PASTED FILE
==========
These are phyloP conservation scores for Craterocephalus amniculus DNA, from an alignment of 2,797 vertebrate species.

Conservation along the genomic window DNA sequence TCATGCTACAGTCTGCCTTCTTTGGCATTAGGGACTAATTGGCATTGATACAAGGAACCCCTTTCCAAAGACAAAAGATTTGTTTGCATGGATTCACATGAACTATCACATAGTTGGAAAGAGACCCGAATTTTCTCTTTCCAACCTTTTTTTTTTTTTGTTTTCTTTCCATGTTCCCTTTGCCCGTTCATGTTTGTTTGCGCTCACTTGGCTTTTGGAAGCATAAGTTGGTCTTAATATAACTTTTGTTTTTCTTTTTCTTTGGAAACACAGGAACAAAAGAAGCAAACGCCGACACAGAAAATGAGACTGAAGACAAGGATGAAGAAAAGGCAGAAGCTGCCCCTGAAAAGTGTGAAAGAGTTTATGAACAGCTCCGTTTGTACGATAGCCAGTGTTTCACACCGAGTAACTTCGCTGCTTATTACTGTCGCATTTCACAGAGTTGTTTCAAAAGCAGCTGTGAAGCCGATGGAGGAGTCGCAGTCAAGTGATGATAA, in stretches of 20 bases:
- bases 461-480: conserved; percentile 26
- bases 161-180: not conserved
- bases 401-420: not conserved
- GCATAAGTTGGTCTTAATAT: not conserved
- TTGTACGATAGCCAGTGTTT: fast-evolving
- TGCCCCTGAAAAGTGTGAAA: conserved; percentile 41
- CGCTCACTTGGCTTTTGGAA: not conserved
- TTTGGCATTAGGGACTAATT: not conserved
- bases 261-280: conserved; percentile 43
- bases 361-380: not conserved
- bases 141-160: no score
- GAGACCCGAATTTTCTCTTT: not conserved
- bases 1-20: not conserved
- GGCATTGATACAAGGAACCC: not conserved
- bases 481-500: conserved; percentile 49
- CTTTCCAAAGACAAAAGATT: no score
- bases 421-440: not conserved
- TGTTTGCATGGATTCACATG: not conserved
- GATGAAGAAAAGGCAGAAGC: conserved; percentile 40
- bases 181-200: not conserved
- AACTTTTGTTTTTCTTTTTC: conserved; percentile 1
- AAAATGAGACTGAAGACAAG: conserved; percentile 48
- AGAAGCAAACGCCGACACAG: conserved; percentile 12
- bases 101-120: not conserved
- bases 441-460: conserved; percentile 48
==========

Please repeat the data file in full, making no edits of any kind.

These are phyloP conservation scores for Craterocephalus amniculus DNA, from an alignment of 2,797 vertebrate species.

Conservation along the genomic window DNA sequence TCATGCTACAGTCTGCCTTCTTTGGCATTAGGGACTAATTGGCATTGATACAAGGAACCCCTTTCCAAAGACAAAAGATTTGTTTGCATGGATTCACATGAACTATCACATAGTTGGAAAGAGACCCGAATTTTCTCTTTCCAACCTTTTTTTTTTTTTGTTTTCTTTCCATGTTCCCTTTGCCCGTTCATGTTTGTTTGCGCTCACTTGGCTTTTGGAAGCATAAGTTGGTCTTAATATAACTTTTGTTTTTCTTTTTCTTTGGAAACACAGGAACAAAAGAAGCAAACGCCGACACAGAAAATGAGACTGAAGACAAGGATGAAGAAAAGGCAGAAGCTGCCCCTGAAAAGTGTGAAAGAGTTTATGAACAGCTCCGTTTGTACGATAGCCAGTGTTTCACACCGAGTAACTTCGCTGCTTATTACTGTCGCATTTCACAGAGTTGTTTCAAAAGCAGCTGTGAAGCCGATGGAGGAGTCGCAGTCAAGTGATGATAA, in stretches of 20 bases:
- bases 461-480: conserved; percentile 26
- bases 161-180: not conserved
- bases 401-420: not conserved
- GCATAAGTTGGTCTTAATAT: not conserved
- TTGTACGATAGCCAGTGTTT: fast-evolving
- TGCCCCTGAAAAGTGTGAAA: conserved; percentile 41
- CGCTCACTTGGCTTTTGGAA: not conserved
- TTTGGCATTAGGGACTAATT: not conserved
- bases 261-280: conserved; percentile 43
- bases 361-380: not conserved
- bases 141-160: no score
- GAGACCCGAATTTTCTCTTT: not conserved
- bases 1-20: not conserved
- GGCATTGATACAAGGAACCC: not conserved
- bases 481-500: conserved; percentile 49
- CTTTCCAAAGACAAAAGATT: no score
- bases 421-440: not conserved
- TGTTTGCATGGATTCACATG: not conserved
- GATGAAGAAAAGGCAGAAGC: conserved; percentile 40
- bases 181-200: not conserved
- AACTTTTGTTTTTCTTTTTC: conserved; percentile 1
- AAAATGAGACTGAAGACAAG: conserved; percentile 48
- AGAAGCAAACGCCGACACAG: conserved; percentile 12
- bases 101-120: not conserved
- bases 441-460: conserved; percentile 48